Published 12 February 2021
Hear from Callum, a Project Professional Apprentice, about his fledgling career with DE&S and the opportunities opening up for him.
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It’s absolutely magic for Callum Weaver to be on a DE&S apprenticeship scheme.
The 23-year-old finished sixth form college after completing his exams to pursue his childhood dream of becoming a professional magician.
After five years working for a technology retailer, he joined the organisation as a Project Professional apprentice. Callum keeps up his passion for performing tricks in his spare time, as well as being the president of the Bristol Society of Magic, recently celebrating 100 years as a club.
Having worked in the Ship domain for his first year, he is now on another 12-month placement with the Submarine Delivery Agency. But are there any transferrable skills from magician to project professional apprentice at DE&S?
“It is so transferable because, doing magic, you get to know people and also work with people,” said Callum.
“And also, the performing as well. You are standing up in front of people and showing them something, putting them into a performance and shining a spotlight on them.
“Everyone’s just been so nice and, in the teams that I’ve had the opportunity of working with, the people are just wonderful.”
“I always think that working within DE&S is all about putting a spotlight on other people and making sure that everyone’s getting the most out of what you’re doing.
“When I was working in the office before COVID there was a lot of presentation stuff and magic also gives you the ability to speak in front of others.”
The highlights of Callum’s apprenticeship have included visiting Govan shipyard in Glasgow, where the fleet of Offshore Patrol Vessels (OPVs) were built.
“This is going to sound really boring, but what I’ve enjoyed most is just learning,” he added. “Everyone’s just been so nice and, in the teams that I’ve had the opportunity of working with, the people are just wonderful. It’s great being valued as a person and being rewarded.”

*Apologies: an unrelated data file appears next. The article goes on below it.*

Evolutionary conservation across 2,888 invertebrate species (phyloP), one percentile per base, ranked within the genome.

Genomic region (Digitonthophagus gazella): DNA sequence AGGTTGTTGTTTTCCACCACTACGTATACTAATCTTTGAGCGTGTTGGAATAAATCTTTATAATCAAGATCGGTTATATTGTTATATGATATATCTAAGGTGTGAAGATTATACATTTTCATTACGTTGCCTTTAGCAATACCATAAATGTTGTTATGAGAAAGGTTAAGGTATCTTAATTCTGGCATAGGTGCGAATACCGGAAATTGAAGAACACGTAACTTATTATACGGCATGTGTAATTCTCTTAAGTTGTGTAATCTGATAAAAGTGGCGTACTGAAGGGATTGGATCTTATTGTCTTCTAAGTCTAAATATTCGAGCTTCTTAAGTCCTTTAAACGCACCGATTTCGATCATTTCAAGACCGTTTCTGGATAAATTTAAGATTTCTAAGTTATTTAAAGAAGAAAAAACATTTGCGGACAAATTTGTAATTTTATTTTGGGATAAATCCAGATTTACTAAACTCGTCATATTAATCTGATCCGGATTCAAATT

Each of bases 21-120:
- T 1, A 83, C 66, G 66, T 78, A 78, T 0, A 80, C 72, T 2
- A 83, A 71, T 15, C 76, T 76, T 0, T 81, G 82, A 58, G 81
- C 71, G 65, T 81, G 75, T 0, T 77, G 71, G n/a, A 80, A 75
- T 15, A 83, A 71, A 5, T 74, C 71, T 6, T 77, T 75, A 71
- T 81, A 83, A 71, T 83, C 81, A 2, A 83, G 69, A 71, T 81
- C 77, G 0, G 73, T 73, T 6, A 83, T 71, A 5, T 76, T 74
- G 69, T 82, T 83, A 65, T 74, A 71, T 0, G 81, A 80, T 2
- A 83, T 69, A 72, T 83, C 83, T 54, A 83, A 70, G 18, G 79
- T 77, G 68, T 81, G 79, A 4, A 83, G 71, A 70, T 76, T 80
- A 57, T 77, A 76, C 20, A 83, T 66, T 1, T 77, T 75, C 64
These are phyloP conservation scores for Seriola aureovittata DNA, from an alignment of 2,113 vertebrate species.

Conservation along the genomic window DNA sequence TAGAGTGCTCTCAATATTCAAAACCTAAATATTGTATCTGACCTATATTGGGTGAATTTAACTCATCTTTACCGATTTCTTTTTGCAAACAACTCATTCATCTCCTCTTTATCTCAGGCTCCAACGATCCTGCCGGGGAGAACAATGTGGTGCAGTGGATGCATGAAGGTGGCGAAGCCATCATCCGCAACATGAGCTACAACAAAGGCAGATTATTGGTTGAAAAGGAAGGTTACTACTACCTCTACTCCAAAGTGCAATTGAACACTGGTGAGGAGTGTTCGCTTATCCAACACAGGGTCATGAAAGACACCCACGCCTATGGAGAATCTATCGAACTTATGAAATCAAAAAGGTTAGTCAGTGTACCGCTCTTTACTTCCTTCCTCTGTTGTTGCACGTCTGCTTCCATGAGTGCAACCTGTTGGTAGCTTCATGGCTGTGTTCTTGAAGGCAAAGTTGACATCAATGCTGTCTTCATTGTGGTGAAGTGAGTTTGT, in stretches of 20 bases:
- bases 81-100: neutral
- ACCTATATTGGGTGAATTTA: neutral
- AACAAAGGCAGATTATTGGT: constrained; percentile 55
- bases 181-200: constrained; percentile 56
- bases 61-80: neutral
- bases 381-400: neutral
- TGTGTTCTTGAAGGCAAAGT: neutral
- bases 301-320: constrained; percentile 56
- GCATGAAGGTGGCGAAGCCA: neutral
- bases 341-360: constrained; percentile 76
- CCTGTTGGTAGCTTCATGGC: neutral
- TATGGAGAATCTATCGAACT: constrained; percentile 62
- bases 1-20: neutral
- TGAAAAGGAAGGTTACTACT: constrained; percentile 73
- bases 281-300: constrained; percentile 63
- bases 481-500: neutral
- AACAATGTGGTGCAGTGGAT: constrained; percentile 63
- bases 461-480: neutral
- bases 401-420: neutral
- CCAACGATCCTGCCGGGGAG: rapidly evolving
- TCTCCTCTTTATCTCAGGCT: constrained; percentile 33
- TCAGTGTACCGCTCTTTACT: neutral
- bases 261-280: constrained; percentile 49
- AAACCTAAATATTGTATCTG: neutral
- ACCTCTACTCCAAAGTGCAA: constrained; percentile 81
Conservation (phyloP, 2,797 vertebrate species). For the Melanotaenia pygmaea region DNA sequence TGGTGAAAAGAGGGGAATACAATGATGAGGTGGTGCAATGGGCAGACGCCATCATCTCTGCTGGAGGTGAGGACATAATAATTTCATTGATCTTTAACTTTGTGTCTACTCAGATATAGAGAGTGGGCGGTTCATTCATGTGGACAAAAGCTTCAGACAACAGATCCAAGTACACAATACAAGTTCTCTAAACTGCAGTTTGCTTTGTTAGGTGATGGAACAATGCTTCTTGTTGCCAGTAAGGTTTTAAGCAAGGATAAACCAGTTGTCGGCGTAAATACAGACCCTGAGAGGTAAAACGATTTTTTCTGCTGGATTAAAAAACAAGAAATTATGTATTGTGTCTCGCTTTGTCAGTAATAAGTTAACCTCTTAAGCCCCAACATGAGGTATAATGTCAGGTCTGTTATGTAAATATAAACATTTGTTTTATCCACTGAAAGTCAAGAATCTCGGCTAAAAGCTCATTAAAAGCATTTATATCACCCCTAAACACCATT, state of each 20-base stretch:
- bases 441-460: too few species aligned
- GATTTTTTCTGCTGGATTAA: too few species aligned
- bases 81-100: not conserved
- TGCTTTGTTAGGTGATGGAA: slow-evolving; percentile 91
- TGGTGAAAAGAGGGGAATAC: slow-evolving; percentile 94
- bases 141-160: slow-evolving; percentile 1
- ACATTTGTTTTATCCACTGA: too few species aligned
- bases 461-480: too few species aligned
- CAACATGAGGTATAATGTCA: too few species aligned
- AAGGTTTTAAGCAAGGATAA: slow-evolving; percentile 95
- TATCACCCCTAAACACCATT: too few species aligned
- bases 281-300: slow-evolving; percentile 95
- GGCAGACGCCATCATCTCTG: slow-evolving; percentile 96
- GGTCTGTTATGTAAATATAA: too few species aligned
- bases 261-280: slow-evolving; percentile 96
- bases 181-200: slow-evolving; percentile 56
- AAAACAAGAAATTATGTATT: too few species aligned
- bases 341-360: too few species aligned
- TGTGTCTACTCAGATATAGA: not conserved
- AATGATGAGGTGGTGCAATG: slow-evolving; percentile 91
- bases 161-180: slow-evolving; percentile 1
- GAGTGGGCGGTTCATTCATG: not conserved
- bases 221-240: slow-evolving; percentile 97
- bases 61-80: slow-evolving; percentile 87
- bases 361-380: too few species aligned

Having already passed his Association for Project Management exam, he has been given the tools and support to continue his development while working from home.
“The team have been really, really supportive for the whole of the scheme so far, but also since COVID-19,” he said.
“And despite not being able to go to the office, there’s still lots of opportunities. We’ve been able take part in outreach programmes, so I’m actually project-managing a mentoring scheme.
“As part of that, I’m organising DE&S apprentices to go into local schools and communities, virtually.”
To keep up his productivity and concentration, Callum uses the Pomodoro technique, which includes 25 minutes of work followed by a 5-minute break.
He also follows a mental health programme called Thrive, having suffered from emetophobia – the fear of vomiting – for most of his life.
“Those thinking styles and ways of being have really helped me thrive during lockdown,” he added.
“In terms of benefits for actually working with DE&S, there’s so many different benefits. Firstly, the people that you work with and the different teams.
“But there’s lots of benefits in terms flexible working hours, and there’s obviously the defence discount service, which is like a lifetime NUS student card, which is really great.”
For more information, visit our Apprenticeship and Graduate Schemes page.